Uninstalling Applications across enterprise?

Archived from groups: microsoft.public.win2000.setup_deployment (More info?)

Hi,

Has anyone tried doing remote uninstalls of applications?

I was looking at some of my own installs, and it seems a bit complicated:

1. Actual "image" on the app server (EXEs, DLLs, Configs etc)
2. Local machine HKLM settings
3. HKCU in roaming profile
4. Local machine shortcuts
5. Shortcuts in roaming profiles (both start menu and desktop)
6. Mix of InstallShield, MSI and others
7. Probably some other stuff I haven't even thought of!

One of the issues that I thought of straight away is that if I uninstall
a "server based" application from Workstation #1, it will zap the
"image" from the app server at that point, so no point trying to run the
official uninstaller from Workstation #2 because the "Program Files"
have already been deleted!

--
Gerry Hickman (London UK)
4 answers Last reply
More about uninstalling applications enterprise
  1. Archived from groups: microsoft.public.win2000.setup_deployment (More info?)

    I'm not quite sure I follow.

    For large organizations, you would use Active Directory domain and group
    policy.

    You could:
    a) assign apps to computers. This means that anybody who sits at this
    computer, gets the app.
    b) assign app to users. This means that on whichever computer user logs in,
    he/she would get the app.
    c) publish to user. This means that user can install app either from Control
    Panel or by clicking on file with registered extension.

    When you no longer need the app, you would uninstall it using group policy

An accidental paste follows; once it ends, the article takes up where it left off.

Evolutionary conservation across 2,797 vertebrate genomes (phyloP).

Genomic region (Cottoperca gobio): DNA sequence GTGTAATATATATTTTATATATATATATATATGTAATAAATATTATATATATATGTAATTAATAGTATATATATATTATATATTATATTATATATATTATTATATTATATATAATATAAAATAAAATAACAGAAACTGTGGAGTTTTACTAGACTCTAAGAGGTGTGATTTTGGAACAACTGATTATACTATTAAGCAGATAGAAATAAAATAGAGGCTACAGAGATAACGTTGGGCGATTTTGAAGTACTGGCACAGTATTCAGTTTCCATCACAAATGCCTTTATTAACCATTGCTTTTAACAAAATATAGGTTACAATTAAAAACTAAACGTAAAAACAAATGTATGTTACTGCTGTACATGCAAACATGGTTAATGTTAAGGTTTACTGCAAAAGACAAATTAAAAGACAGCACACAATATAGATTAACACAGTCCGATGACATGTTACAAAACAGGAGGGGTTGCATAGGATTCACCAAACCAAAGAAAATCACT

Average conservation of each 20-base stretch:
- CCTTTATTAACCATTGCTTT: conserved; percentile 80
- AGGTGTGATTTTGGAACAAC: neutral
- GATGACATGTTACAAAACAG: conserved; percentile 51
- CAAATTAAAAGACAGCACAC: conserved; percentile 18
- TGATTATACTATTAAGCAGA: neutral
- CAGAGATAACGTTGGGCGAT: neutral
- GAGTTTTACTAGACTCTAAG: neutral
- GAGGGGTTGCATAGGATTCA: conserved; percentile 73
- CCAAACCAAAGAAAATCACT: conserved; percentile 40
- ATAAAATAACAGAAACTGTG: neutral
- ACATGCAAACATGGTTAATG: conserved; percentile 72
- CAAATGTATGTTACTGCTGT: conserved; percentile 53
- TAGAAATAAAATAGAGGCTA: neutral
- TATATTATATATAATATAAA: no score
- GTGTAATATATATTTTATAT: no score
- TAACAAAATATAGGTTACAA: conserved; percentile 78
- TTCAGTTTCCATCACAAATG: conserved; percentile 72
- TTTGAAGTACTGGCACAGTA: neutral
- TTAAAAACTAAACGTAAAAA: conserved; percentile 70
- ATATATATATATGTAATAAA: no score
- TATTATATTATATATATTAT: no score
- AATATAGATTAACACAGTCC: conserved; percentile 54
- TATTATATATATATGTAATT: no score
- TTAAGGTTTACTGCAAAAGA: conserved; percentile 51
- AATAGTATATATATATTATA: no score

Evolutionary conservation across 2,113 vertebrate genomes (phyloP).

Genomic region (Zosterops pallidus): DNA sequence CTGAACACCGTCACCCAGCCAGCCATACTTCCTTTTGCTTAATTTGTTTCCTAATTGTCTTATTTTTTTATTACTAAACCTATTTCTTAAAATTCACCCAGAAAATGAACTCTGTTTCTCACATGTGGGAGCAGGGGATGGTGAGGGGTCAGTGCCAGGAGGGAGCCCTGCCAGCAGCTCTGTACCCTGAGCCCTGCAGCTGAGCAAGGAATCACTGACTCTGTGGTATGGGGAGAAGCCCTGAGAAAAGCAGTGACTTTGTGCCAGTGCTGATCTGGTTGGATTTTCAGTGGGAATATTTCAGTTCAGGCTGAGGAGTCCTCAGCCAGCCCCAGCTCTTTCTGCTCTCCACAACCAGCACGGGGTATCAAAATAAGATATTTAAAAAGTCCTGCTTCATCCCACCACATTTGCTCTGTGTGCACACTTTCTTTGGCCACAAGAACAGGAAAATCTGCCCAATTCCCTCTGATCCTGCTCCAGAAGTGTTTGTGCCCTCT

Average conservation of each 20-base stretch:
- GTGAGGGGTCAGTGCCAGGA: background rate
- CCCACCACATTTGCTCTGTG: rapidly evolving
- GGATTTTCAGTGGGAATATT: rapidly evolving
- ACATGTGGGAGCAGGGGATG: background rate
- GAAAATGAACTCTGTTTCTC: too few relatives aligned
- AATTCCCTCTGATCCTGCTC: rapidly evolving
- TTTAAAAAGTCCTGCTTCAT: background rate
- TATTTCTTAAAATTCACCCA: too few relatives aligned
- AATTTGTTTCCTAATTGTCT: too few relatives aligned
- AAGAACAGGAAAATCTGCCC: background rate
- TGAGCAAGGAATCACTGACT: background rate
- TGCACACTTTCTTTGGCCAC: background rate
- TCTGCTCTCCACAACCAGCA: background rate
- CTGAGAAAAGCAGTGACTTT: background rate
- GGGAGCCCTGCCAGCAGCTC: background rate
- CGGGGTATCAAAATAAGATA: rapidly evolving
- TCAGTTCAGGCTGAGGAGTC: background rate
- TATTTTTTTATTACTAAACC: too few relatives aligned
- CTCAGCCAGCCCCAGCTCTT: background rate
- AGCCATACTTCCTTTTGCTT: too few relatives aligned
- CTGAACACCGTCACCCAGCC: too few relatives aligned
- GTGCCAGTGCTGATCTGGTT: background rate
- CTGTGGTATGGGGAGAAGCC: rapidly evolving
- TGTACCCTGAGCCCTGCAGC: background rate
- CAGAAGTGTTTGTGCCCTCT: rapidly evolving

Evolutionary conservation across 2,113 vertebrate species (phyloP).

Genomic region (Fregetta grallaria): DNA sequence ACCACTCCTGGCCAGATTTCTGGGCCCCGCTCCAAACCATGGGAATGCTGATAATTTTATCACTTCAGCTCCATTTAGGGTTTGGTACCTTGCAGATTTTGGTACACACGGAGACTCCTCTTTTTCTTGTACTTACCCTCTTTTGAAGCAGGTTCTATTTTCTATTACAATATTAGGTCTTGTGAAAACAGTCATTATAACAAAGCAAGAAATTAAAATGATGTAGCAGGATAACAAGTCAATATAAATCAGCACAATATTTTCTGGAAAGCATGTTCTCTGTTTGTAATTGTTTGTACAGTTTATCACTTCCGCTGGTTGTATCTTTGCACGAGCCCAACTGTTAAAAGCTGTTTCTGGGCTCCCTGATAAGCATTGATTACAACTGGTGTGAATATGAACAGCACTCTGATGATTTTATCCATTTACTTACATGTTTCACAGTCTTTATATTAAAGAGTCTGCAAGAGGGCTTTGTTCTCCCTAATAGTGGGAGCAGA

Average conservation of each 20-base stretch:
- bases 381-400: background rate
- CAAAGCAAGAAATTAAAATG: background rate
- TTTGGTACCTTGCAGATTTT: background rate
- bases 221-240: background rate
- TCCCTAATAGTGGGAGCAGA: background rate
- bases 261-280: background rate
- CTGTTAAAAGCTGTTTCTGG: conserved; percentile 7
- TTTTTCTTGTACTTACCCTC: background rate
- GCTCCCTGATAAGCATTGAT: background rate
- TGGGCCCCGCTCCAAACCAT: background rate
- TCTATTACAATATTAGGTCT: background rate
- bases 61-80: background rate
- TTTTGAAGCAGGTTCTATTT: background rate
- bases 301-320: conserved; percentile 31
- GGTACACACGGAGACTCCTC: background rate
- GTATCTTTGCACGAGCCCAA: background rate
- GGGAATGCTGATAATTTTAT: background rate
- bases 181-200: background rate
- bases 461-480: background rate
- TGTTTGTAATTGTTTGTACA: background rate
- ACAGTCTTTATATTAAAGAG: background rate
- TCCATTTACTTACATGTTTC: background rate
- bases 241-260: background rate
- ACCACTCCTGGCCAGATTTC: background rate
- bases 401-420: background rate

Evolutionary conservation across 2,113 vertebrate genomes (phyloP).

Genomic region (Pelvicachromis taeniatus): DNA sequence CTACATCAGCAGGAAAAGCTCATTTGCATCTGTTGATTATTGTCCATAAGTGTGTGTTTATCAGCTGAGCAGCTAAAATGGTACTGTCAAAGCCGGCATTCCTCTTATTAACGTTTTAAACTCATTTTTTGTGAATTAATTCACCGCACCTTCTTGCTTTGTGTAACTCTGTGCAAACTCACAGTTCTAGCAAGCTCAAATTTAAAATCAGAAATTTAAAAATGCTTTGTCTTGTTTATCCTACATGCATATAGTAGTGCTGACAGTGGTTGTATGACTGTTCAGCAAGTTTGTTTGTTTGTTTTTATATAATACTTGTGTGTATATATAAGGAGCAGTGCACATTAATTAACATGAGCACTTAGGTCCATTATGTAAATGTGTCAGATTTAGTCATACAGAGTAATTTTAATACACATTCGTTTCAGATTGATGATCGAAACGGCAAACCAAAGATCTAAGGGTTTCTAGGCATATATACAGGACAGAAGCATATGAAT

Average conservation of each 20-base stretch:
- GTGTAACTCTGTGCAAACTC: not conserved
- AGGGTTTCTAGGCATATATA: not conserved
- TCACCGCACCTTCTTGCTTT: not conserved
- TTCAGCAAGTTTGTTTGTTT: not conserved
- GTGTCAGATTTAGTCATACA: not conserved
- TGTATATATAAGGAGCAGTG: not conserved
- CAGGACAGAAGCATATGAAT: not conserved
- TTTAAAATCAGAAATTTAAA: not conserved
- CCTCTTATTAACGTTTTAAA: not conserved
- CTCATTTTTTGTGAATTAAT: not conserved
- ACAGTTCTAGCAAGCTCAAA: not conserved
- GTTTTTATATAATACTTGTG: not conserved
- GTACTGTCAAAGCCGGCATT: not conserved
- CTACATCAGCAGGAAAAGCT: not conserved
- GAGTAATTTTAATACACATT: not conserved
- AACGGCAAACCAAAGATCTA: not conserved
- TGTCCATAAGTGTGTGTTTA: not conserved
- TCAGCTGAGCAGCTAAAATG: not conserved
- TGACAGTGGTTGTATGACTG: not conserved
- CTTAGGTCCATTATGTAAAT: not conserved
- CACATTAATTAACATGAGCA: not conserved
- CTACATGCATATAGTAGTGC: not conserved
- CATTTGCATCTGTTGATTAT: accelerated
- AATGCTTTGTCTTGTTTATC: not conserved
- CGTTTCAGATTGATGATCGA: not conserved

again.

    The best results would be achieved using Windows Installer (msi files).
    There are plenty of tools for packaging and distributing apps. Check
    InstallShield and WinInstall.

    You may also wish to check capabilities of Systems Management Server (and
    possibly Microsoft Operations Manager).

    Dusko Savatovic

    "Gerry Hickman" <gerry666uk@yahoo.co.uk> wrote in message
    news:e4zt7tMnEHA.2948@TK2MSFTNGP11.phx.gbl...
    > Hi,
    >
    > Has anyone tried doing remote uninstalls of applications?
    >
    > I was looking at some of my own installs, and it seems a bit complicated:
    >
    > 1. Actual "image" on the app server (EXEs, DLLs, Configs etc)
    > 2. Local machine HKLM settings
    > 3. HKCU in roaming profile
    > 4. Local machine shortcuts
    > 5. Shortcuts in roaming profiles (both start menu and desktop)
    > 6. Mix of InstallShield, MSI and others
    > 7. Probably some other stuff I haven't even thought of!
    >
    > One of the issues that I thought of straight away is that if I uninstall a
    > "server based" application from Workstation #1, it will zap the "image"
    > from the app server at that point, so no point trying to run the official
    > uninstaller from Workstation #2 because the "Program Files" have already
    > been deleted!
    >
    > --
    > Gerry Hickman (London UK)
  2. Archived from groups: microsoft.public.win2000.setup_deployment (More info?)

    Hi Dusko,

    > I'm not quite sure I follow.

    Sorry for not explaining very well.

    > For large organizations, you would use Active Directory domain and group
    > policy.

    Yes, but not all software comes packaged as MSI. I have for example